“Soldiers of Fortune” – Final Logline

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Greetings, Movie Buffs!

The other day I mentioned how a formula from a contact helped me put a logline into working order. With that out of the way, I can move forward with the project. This is the logline that I will be referring to throughout the writing process of the second draft. So without further ado…

“Soldiers of Fortune” | Action/Adventure
When a politician goes missing overseas, a bounty hunter has three days to retrieve him, or risk starting a war.

How does that sound to you?

The formula REALLY helped. Before, I was just trying to throw in all the crazy elements into the logline to try and grab people. It didn’t really work. Gone are the mentions of unnatural phenomenons, senators, pirates, smugglers/treasure hunters, and ships falling from the sky. Sounds crazy out of context doesn’t it?

Probably my favorite part of the logline (besides the positive reception) is that it’s only 20 words long. I’ve heard that a logline should be between 25-30 words, or no more than two sentences. I love thinking about them as the TV Guide description. As brief a summation as possible.

In a few words, the setting is described (overseas — globetrotting), the main character is named, as is the goal and the stakes. The stakes were the biggest change from the first draft. It was concocted to fix the problem with the logline, and it can still work 100% for the original story. Not just that, but now there’s a bit of dramatic irony at play: an ex-soldier has to prevent a war!

Anyway, below I’ve listed some of the previous incarnations of the logline so you can get a feel for how it evolved over time. These start with the most recent, going backwards.

  • When a politician goes missing overseas, a bounty hunter has three days to retrieve him, or risk ruining his reputation.
  • When a politician goes missing overseas, a bounty hunter has three days to retrieve him, or risk everything.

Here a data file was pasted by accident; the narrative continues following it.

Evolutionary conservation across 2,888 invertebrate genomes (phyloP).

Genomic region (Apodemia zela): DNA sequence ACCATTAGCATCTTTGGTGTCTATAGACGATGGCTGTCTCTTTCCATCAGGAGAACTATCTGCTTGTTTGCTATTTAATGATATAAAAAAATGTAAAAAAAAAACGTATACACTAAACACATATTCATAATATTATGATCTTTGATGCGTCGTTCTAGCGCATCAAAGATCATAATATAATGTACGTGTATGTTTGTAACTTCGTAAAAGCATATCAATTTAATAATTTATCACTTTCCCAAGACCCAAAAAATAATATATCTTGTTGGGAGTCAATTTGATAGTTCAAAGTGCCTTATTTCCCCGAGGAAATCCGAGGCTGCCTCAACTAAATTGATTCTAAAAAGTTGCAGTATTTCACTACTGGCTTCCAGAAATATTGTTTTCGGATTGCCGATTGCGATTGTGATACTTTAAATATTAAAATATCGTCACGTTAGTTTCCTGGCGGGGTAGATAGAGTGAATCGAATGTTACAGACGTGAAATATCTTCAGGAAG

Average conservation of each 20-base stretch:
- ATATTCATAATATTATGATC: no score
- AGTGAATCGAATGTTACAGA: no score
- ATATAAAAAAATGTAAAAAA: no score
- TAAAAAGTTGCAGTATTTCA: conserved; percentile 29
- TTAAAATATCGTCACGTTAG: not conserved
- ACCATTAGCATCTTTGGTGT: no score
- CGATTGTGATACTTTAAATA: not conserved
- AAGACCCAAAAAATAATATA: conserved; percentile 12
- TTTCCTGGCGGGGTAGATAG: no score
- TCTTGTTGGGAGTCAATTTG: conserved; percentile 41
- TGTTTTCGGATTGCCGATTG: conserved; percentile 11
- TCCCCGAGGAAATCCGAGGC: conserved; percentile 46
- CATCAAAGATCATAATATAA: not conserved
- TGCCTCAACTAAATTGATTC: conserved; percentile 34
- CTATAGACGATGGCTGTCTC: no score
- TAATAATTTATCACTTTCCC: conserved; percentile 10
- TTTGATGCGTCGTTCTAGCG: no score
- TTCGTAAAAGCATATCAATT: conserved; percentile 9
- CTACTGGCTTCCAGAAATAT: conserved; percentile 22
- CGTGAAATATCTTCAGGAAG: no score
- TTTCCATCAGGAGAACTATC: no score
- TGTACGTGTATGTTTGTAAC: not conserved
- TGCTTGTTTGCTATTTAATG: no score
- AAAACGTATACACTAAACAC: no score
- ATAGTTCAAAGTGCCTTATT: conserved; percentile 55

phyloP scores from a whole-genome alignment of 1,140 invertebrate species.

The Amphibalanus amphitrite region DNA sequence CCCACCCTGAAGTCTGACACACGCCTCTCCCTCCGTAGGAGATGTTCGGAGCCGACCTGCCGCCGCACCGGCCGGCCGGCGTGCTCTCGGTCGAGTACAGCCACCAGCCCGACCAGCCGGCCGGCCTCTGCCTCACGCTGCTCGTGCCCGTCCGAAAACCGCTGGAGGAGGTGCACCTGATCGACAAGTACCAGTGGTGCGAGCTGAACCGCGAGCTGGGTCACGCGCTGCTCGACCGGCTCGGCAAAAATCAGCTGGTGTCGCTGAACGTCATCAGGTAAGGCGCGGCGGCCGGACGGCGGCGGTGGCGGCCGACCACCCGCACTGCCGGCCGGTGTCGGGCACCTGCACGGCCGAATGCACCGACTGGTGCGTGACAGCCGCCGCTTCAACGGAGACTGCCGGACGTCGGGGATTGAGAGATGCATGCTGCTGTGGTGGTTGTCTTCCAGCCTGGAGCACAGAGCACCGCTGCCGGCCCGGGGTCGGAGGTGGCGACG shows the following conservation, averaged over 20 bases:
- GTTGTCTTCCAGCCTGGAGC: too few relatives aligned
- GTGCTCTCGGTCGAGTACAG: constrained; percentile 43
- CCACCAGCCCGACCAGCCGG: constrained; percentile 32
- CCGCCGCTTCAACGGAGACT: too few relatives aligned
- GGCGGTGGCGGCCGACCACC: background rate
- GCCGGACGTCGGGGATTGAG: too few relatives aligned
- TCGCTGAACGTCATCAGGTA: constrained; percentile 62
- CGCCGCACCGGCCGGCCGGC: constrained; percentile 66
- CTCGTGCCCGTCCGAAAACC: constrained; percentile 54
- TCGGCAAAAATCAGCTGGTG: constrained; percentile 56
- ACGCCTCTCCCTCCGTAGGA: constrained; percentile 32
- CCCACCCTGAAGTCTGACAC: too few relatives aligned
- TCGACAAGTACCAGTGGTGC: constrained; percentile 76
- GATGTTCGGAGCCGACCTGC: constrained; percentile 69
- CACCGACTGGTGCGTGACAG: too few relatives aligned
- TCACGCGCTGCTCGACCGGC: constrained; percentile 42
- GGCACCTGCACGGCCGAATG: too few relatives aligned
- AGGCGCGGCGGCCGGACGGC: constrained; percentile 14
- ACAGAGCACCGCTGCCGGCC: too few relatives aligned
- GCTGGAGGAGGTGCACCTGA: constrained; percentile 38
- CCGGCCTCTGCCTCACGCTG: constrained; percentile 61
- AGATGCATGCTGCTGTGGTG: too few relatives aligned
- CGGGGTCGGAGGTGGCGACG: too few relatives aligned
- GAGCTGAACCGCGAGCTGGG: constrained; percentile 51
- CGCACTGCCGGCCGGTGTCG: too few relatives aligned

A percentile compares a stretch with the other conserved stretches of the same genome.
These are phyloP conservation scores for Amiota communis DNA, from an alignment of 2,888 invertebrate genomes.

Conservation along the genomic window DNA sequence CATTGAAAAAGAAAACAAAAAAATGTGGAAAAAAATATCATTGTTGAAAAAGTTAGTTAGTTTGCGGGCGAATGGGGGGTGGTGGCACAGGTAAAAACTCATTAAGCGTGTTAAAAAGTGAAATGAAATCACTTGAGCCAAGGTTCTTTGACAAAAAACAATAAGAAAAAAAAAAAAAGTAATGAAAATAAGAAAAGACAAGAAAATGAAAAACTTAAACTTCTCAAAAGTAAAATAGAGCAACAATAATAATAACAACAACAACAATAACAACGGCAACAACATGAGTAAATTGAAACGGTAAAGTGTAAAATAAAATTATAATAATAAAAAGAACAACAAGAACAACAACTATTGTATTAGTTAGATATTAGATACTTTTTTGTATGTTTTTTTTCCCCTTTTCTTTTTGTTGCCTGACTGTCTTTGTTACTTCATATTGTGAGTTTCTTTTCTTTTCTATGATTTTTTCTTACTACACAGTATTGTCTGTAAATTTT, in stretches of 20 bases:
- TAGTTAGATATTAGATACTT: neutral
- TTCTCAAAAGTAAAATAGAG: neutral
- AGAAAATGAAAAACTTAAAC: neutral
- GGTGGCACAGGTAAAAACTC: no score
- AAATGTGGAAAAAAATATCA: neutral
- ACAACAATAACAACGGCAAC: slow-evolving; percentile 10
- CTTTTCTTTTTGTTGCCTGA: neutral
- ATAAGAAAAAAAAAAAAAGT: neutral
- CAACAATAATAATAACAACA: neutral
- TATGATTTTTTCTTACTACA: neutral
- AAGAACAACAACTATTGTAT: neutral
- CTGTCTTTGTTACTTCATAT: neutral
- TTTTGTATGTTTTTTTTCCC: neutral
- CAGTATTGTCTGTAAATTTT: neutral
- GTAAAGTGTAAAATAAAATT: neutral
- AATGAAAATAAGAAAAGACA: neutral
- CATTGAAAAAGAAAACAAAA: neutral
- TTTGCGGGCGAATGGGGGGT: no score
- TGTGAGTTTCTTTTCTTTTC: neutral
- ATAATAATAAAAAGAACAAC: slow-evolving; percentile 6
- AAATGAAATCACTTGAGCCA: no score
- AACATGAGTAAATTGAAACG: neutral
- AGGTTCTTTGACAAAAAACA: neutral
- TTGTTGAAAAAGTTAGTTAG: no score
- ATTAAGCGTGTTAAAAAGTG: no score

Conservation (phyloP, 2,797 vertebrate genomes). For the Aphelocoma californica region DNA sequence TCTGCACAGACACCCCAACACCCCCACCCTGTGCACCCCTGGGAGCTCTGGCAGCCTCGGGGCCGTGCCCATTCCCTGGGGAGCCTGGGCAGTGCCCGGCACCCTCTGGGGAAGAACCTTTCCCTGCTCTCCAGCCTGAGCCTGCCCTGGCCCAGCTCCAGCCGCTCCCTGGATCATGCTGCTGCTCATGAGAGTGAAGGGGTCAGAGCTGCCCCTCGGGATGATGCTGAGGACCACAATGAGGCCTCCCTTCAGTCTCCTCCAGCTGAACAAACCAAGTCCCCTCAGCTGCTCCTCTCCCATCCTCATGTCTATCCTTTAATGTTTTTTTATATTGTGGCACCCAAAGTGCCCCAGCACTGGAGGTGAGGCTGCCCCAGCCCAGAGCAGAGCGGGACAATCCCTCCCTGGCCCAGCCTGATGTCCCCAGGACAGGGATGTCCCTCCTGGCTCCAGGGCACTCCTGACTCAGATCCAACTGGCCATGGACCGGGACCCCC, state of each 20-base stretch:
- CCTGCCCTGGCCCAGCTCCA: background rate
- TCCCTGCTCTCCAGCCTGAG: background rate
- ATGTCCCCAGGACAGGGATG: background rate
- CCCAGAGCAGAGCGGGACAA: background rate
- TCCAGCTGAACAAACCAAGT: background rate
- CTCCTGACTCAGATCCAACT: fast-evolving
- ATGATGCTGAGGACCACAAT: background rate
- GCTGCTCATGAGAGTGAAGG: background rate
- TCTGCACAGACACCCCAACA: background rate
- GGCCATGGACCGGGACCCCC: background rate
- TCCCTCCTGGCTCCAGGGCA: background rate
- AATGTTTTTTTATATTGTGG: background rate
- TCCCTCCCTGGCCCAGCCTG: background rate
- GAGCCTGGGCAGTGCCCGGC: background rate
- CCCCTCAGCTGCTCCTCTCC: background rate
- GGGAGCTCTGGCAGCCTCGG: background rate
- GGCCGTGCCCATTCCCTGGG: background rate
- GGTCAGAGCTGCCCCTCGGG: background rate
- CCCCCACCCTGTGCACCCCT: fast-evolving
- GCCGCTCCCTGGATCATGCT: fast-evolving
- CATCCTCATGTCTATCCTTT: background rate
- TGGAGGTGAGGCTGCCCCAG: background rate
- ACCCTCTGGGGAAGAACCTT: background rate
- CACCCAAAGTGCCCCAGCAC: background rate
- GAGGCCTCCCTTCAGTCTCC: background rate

• When a politician goes missing overseas, a bounty hunter must retrieve him in three days, or be disgraced.
  • A bounty hunter has three days to find a politician who went missing overseas, while investigating an unnatural phenomenon.
  • After his protege fails, a high-level Bounty Hunter has just three days to recover a missing Senator, last seen near a pirate ship that fell from the sky.
  • The government’s go-to Bounty Hunter has three days to find the missing Senator who’s been taken captive by smugglers.

You can read even more of the older loglines here.

As you can see, there’s been a large amount of rewriting JUST THE LOGLINE to get this project into a workable shape. Now is when the REAL work happens. It’s time to start on the character biographies.

I hope you guys found some of this information useful. If you did gain something from this or any of my other posts, please remember to LIKE my Facebook page if you haven’t already.

Until next time, Movie Buffs!


What I’ve Learned This Year

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On the second of September, it will be one year since I’ve had employment. This was planned to be the year that I wrote six to ten screenplays before setting off to work and save up for a move to Los Angeles.

There was a change in plans shortly after my job came to an end. My parents, who I’ve been living with, informed my brother and sister that they had decided to move to North Carolina, and we were all invited to come with.

This news came as quite a shock, and naturally, I was pissed. This changed everything. How would I live? Where would I work? Why the fuck bother? I hated the notion, and hoped to move straight to the west coast. Following some examination of living costs out there, I recanted. My brother asking aloud, “Did you come to your senses, then?” He’s kind of a shit at times, but he’s family, so what can you do?

Following a couple months of wallowing in self pity, and being quite direction-less, I finally managed to get my act together and get some ideas down.

First was the month-long research period for “Soldiers of Fortune.” I spent days on the internet trying to learn all I could about the weight and size and classes of 16th century ships. Around Thanksgiving, my library facilitated me with a book on Columbus’ ships that proved most helpful.

One of the critical parts of planning this story was figuring out the time frame of it all. As it was an Action/Adventure film, there was naturally globetrotting. What I had trouble with was finding out the travel times between destinations, the time difference and how long each of the events in each location would last. It was necessary to create an actual time line for the project, and it came in quite handy.